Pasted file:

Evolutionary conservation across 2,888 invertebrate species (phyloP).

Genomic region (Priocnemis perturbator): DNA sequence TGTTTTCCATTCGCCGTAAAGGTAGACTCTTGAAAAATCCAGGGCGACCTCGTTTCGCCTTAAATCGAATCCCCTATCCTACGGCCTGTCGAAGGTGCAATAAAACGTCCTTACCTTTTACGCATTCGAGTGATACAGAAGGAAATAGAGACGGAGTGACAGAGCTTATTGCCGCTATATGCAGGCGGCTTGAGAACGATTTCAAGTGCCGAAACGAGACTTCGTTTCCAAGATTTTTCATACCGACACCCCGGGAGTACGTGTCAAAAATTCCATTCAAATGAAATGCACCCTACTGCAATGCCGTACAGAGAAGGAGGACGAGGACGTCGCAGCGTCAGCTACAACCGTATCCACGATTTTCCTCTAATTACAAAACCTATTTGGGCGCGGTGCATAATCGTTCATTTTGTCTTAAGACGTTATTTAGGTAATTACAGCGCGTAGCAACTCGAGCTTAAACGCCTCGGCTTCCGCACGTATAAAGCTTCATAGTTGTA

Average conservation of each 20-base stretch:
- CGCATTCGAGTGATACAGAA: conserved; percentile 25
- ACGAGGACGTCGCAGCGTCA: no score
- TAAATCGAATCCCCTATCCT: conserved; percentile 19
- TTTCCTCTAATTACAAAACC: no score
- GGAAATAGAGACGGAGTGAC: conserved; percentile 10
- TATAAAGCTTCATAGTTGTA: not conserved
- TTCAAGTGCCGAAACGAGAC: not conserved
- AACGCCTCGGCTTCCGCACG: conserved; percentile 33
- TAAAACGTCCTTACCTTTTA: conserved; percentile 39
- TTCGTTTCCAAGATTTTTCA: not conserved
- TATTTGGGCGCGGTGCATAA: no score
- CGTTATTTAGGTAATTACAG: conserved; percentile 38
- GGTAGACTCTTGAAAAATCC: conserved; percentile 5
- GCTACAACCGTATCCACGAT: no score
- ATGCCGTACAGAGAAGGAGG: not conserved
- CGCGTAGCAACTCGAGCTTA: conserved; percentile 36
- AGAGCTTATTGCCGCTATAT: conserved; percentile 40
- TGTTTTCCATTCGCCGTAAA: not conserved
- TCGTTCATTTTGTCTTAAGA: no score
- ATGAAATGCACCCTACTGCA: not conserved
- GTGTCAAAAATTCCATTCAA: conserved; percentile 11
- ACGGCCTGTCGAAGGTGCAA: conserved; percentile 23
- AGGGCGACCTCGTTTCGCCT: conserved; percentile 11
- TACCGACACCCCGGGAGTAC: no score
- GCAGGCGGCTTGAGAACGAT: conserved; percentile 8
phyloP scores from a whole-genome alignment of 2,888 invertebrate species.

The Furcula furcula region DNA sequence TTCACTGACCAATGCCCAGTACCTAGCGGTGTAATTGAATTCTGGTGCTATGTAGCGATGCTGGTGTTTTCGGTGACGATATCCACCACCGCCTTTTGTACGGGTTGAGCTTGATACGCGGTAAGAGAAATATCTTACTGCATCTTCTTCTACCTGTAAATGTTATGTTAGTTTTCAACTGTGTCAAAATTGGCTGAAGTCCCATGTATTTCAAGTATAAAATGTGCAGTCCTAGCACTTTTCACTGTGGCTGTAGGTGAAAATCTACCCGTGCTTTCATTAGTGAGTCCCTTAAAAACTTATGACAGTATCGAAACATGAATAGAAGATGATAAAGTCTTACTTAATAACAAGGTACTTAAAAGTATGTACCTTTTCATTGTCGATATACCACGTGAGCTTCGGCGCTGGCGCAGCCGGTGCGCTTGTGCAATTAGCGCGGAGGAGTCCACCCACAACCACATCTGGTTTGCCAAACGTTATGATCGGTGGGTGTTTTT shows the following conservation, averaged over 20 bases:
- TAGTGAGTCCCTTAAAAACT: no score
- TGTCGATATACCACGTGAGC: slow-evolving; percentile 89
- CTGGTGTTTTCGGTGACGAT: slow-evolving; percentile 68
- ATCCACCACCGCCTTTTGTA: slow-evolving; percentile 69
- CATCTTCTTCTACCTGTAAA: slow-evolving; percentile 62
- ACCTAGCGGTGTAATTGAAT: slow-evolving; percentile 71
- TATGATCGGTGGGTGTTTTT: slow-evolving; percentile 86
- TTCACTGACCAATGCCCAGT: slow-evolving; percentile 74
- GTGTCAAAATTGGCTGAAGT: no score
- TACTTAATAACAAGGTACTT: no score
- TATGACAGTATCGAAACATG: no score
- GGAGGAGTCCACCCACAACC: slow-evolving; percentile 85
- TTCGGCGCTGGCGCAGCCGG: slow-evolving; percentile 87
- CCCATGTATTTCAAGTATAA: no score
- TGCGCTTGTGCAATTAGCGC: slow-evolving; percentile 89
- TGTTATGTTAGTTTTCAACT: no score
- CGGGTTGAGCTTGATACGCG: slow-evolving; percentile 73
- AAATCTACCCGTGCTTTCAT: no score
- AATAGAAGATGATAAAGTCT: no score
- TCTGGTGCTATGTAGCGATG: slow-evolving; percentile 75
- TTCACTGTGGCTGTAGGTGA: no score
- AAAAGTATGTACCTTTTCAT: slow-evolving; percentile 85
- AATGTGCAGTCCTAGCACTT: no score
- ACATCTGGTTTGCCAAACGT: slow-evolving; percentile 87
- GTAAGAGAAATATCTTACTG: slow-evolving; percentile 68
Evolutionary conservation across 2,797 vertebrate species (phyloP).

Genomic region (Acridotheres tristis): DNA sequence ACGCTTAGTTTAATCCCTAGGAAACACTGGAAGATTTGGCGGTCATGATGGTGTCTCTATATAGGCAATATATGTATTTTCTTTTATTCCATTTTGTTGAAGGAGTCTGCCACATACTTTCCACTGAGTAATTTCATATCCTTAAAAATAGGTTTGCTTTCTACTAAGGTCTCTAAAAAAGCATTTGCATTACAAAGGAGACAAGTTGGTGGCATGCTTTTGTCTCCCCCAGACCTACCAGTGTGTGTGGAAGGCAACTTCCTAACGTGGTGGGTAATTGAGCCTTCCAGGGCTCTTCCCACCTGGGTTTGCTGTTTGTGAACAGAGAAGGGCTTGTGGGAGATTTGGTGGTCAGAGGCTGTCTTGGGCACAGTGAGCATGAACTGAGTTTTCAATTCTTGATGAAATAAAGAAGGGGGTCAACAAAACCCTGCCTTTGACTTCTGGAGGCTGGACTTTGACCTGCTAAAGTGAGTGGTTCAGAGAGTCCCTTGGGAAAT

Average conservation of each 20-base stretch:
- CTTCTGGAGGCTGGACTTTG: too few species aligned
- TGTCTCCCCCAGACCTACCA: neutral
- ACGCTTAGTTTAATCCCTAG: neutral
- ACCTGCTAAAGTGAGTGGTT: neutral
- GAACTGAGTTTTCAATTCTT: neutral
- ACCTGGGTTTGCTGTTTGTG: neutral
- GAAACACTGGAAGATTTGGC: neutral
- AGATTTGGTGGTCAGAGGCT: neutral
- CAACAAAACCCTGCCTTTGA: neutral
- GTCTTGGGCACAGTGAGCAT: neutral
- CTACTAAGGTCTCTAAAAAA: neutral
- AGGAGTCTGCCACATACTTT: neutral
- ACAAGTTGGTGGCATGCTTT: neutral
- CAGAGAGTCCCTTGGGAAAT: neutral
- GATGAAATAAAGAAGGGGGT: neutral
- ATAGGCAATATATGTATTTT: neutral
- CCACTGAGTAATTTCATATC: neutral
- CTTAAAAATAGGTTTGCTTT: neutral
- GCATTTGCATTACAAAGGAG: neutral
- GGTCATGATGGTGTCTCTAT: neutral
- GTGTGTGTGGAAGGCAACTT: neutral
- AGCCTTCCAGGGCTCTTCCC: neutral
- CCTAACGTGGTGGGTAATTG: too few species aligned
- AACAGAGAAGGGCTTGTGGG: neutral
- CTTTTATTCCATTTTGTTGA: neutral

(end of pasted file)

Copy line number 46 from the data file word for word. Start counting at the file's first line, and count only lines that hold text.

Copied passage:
- TGTTATGTTAGTTTTCAACT: no score